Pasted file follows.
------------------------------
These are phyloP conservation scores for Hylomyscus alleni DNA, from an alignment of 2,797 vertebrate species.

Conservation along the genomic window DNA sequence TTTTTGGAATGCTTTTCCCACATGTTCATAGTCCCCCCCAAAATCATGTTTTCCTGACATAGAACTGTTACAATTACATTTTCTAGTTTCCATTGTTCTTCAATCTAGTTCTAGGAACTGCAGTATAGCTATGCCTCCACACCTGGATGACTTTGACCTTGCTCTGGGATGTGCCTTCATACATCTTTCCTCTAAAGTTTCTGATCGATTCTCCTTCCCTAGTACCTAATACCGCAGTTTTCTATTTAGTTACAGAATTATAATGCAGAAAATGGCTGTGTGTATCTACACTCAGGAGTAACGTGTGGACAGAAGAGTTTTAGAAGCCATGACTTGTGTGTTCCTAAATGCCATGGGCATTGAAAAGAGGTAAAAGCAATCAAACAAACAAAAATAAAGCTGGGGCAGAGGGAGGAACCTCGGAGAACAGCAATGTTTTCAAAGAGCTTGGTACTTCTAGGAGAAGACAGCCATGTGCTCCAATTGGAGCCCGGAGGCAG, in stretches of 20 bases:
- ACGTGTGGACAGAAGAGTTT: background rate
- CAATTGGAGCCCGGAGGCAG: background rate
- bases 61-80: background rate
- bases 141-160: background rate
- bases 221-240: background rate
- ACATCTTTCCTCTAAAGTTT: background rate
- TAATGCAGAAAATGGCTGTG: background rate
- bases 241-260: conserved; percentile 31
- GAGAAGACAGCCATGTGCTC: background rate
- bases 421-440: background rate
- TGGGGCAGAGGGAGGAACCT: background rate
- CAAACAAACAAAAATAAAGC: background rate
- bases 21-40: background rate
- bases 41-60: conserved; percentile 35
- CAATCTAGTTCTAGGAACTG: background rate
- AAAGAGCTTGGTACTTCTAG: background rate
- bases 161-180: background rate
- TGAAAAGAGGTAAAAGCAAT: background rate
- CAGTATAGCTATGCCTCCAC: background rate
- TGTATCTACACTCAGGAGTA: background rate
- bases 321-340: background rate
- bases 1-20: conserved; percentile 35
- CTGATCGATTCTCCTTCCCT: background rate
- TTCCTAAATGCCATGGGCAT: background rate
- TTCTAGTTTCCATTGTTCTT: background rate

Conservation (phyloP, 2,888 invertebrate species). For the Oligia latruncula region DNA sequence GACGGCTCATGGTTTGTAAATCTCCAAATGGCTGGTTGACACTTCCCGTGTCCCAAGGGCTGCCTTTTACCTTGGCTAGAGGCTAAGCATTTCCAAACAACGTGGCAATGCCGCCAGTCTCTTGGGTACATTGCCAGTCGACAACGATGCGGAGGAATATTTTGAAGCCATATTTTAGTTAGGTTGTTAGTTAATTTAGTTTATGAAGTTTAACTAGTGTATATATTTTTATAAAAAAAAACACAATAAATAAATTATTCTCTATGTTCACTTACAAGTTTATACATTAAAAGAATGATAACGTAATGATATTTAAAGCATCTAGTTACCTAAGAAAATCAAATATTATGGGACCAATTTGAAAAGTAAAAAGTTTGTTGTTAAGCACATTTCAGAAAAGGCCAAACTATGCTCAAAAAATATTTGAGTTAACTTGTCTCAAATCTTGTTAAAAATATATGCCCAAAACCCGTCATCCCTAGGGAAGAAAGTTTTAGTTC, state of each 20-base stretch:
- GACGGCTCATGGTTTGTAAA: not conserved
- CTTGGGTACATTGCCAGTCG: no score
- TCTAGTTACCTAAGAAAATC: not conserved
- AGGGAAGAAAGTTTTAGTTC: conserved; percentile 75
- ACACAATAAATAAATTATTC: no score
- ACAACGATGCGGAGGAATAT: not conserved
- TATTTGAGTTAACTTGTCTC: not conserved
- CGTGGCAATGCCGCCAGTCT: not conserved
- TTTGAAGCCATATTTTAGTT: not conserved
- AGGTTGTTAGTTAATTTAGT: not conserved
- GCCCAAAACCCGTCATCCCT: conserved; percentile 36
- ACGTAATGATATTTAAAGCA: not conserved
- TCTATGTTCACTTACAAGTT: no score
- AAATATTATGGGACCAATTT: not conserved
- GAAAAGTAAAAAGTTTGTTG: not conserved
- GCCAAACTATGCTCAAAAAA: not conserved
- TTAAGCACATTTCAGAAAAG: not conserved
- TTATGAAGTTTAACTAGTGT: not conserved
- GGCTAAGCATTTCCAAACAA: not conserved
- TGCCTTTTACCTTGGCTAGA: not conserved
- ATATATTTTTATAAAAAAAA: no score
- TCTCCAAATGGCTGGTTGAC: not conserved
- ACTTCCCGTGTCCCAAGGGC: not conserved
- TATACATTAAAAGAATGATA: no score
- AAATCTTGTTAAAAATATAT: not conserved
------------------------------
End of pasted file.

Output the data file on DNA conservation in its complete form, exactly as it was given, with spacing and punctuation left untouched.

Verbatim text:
These are phyloP conservation scores for Hylomyscus alleni DNA, from an alignment of 2,797 vertebrate species.

Conservation along the genomic window DNA sequence TTTTTGGAATGCTTTTCCCACATGTTCATAGTCCCCCCCAAAATCATGTTTTCCTGACATAGAACTGTTACAATTACATTTTCTAGTTTCCATTGTTCTTCAATCTAGTTCTAGGAACTGCAGTATAGCTATGCCTCCACACCTGGATGACTTTGACCTTGCTCTGGGATGTGCCTTCATACATCTTTCCTCTAAAGTTTCTGATCGATTCTCCTTCCCTAGTACCTAATACCGCAGTTTTCTATTTAGTTACAGAATTATAATGCAGAAAATGGCTGTGTGTATCTACACTCAGGAGTAACGTGTGGACAGAAGAGTTTTAGAAGCCATGACTTGTGTGTTCCTAAATGCCATGGGCATTGAAAAGAGGTAAAAGCAATCAAACAAACAAAAATAAAGCTGGGGCAGAGGGAGGAACCTCGGAGAACAGCAATGTTTTCAAAGAGCTTGGTACTTCTAGGAGAAGACAGCCATGTGCTCCAATTGGAGCCCGGAGGCAG, in stretches of 20 bases:
- ACGTGTGGACAGAAGAGTTT: background rate
- CAATTGGAGCCCGGAGGCAG: background rate
- bases 61-80: background rate
- bases 141-160: background rate
- bases 221-240: background rate
- ACATCTTTCCTCTAAAGTTT: background rate
- TAATGCAGAAAATGGCTGTG: background rate
- bases 241-260: conserved; percentile 31
- GAGAAGACAGCCATGTGCTC: background rate
- bases 421-440: background rate
- TGGGGCAGAGGGAGGAACCT: background rate
- CAAACAAACAAAAATAAAGC: background rate
- bases 21-40: background rate
- bases 41-60: conserved; percentile 35
- CAATCTAGTTCTAGGAACTG: background rate
- AAAGAGCTTGGTACTTCTAG: background rate
- bases 161-180: background rate
- TGAAAAGAGGTAAAAGCAAT: background rate
- CAGTATAGCTATGCCTCCAC: background rate
- TGTATCTACACTCAGGAGTA: background rate
- bases 321-340: background rate
- bases 1-20: conserved; percentile 35
- CTGATCGATTCTCCTTCCCT: background rate
- TTCCTAAATGCCATGGGCAT: background rate
- TTCTAGTTTCCATTGTTCTT: background rate

Conservation (phyloP, 2,888 invertebrate species). For the Oligia latruncula region DNA sequence GACGGCTCATGGTTTGTAAATCTCCAAATGGCTGGTTGACACTTCCCGTGTCCCAAGGGCTGCCTTTTACCTTGGCTAGAGGCTAAGCATTTCCAAACAACGTGGCAATGCCGCCAGTCTCTTGGGTACATTGCCAGTCGACAACGATGCGGAGGAATATTTTGAAGCCATATTTTAGTTAGGTTGTTAGTTAATTTAGTTTATGAAGTTTAACTAGTGTATATATTTTTATAAAAAAAAACACAATAAATAAATTATTCTCTATGTTCACTTACAAGTTTATACATTAAAAGAATGATAACGTAATGATATTTAAAGCATCTAGTTACCTAAGAAAATCAAATATTATGGGACCAATTTGAAAAGTAAAAAGTTTGTTGTTAAGCACATTTCAGAAAAGGCCAAACTATGCTCAAAAAATATTTGAGTTAACTTGTCTCAAATCTTGTTAAAAATATATGCCCAAAACCCGTCATCCCTAGGGAAGAAAGTTTTAGTTC, state of each 20-base stretch:
- GACGGCTCATGGTTTGTAAA: not conserved
- CTTGGGTACATTGCCAGTCG: no score
- TCTAGTTACCTAAGAAAATC: not conserved
- AGGGAAGAAAGTTTTAGTTC: conserved; percentile 75
- ACACAATAAATAAATTATTC: no score
- ACAACGATGCGGAGGAATAT: not conserved
- TATTTGAGTTAACTTGTCTC: not conserved
- CGTGGCAATGCCGCCAGTCT: not conserved
- TTTGAAGCCATATTTTAGTT: not conserved
- AGGTTGTTAGTTAATTTAGT: not conserved
- GCCCAAAACCCGTCATCCCT: conserved; percentile 36
- ACGTAATGATATTTAAAGCA: not conserved
- TCTATGTTCACTTACAAGTT: no score
- AAATATTATGGGACCAATTT: not conserved
- GAAAAGTAAAAAGTTTGTTG: not conserved
- GCCAAACTATGCTCAAAAAA: not conserved
- TTAAGCACATTTCAGAAAAG: not conserved
- TTATGAAGTTTAACTAGTGT: not conserved
- GGCTAAGCATTTCCAAACAA: not conserved
- TGCCTTTTACCTTGGCTAGA: not conserved
- ATATATTTTTATAAAAAAAA: no score
- TCTCCAAATGGCTGGTTGAC: not conserved
- ACTTCCCGTGTCCCAAGGGC: not conserved
- TATACATTAAAAGAATGATA: no score
- AAATCTTGTTAAAAATATAT: not conserved